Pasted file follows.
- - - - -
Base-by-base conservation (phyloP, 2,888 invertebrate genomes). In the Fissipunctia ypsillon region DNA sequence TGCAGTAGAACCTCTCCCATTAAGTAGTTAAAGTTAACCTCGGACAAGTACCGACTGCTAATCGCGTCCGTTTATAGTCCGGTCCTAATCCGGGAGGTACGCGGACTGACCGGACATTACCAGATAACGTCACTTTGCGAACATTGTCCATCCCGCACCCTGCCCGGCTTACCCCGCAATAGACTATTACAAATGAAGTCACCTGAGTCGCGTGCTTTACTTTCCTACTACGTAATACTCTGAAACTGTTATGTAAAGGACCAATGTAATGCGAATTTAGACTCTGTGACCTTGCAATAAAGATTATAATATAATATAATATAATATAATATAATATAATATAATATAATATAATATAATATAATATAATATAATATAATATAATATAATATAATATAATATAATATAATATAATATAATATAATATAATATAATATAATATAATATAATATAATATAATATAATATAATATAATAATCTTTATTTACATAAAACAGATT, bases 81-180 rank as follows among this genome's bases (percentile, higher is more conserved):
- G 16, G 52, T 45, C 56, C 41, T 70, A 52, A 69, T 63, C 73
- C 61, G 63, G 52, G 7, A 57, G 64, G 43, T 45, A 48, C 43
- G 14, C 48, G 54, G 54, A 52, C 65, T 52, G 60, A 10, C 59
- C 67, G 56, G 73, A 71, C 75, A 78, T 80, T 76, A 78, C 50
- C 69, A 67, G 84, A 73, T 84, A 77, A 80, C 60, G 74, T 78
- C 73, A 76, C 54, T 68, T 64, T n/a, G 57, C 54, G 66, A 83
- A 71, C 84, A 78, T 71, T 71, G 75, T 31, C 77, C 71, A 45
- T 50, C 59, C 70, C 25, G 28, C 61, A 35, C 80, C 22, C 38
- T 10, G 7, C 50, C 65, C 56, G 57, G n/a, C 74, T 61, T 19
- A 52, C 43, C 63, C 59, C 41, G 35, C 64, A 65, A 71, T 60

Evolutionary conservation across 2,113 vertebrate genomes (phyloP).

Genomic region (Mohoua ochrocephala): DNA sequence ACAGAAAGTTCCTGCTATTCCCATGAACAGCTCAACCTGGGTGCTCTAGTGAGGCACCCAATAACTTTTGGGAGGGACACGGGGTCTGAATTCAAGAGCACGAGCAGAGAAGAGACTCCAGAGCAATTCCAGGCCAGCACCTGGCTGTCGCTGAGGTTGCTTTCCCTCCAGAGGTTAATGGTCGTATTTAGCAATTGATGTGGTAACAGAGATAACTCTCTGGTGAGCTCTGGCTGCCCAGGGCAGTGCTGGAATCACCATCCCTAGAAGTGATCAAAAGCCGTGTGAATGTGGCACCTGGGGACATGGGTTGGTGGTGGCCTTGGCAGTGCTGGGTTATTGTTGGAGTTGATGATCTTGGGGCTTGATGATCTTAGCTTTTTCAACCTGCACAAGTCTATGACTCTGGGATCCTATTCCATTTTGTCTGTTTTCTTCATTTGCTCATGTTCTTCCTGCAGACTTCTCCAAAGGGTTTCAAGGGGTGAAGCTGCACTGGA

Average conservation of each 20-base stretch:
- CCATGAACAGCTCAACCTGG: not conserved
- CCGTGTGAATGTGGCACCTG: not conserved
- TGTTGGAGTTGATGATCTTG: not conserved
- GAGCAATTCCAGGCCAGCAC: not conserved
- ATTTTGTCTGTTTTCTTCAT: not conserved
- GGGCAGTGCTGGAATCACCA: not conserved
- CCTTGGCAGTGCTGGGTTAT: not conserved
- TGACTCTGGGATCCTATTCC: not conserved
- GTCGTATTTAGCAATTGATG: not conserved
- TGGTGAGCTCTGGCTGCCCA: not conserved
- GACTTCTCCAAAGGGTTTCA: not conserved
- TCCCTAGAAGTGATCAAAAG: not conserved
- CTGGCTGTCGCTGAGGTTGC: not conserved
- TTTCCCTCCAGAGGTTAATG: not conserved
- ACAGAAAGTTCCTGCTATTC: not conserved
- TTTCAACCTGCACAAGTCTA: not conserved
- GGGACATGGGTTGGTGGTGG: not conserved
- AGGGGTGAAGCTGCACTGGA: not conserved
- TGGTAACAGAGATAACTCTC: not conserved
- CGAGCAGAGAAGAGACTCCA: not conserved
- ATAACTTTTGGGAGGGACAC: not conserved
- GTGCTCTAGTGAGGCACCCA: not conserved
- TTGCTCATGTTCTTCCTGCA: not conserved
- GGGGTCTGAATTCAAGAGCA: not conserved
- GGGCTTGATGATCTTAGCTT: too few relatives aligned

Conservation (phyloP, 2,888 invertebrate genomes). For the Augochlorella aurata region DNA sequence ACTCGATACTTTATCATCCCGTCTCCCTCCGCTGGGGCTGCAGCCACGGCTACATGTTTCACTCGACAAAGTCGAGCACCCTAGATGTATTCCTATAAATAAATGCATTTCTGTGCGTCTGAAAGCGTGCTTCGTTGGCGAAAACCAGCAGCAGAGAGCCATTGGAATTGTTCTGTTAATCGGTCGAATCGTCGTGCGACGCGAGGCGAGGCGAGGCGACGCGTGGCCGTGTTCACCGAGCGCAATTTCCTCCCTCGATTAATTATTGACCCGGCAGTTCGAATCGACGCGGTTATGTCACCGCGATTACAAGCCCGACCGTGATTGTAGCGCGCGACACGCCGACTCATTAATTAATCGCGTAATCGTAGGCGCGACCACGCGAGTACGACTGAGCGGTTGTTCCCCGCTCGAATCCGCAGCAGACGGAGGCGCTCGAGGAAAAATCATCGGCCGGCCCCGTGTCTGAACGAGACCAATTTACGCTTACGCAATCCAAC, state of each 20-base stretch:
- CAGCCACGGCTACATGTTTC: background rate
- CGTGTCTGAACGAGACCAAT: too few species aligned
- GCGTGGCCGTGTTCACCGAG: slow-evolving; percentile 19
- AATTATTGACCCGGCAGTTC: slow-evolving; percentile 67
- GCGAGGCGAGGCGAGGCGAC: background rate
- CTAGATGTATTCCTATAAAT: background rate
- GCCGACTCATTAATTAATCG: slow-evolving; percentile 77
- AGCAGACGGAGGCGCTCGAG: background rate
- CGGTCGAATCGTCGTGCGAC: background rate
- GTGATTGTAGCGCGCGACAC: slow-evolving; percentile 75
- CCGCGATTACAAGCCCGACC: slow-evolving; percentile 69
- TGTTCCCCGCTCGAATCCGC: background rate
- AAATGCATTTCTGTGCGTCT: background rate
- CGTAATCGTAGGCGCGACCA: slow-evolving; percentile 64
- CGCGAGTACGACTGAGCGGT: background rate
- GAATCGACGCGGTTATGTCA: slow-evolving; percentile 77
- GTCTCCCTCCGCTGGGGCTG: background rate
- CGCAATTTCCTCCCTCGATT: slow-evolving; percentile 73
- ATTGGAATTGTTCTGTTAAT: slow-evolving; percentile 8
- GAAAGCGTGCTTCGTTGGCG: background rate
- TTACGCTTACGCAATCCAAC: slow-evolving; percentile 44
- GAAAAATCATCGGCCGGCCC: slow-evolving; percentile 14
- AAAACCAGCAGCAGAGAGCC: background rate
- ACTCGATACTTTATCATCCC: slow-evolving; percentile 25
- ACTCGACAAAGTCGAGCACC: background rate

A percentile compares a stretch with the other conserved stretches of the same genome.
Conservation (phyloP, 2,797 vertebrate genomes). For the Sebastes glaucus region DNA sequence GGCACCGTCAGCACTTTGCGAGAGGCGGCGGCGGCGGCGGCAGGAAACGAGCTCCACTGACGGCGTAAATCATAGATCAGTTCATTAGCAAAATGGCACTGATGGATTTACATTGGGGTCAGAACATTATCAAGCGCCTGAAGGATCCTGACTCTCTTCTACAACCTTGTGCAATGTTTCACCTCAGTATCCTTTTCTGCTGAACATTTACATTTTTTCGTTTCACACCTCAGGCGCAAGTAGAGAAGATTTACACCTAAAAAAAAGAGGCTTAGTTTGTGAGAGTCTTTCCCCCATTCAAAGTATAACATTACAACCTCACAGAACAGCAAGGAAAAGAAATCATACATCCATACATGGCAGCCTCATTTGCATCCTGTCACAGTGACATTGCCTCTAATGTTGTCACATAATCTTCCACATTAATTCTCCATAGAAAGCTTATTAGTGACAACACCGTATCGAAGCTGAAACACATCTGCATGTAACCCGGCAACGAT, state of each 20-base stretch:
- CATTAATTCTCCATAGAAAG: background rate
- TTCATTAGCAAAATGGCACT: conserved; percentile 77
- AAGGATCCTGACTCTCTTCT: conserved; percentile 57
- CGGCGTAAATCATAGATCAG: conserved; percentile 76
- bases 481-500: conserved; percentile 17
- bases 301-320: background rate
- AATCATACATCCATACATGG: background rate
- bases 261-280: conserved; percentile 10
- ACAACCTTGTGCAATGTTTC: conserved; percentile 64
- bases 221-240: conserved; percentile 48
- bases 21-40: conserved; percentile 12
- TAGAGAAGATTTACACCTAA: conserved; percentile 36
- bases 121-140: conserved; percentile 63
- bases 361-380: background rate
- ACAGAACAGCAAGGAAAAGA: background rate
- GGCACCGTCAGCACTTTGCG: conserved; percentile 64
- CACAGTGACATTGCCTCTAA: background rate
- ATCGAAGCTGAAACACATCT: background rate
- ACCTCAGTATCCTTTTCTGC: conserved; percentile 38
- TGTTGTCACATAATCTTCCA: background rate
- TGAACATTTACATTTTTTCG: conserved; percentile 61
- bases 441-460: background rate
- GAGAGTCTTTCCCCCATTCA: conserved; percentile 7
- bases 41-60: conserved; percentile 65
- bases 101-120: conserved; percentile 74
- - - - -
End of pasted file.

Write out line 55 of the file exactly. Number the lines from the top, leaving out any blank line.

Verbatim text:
- CGCGAGTACGACTGAGCGGT: background rate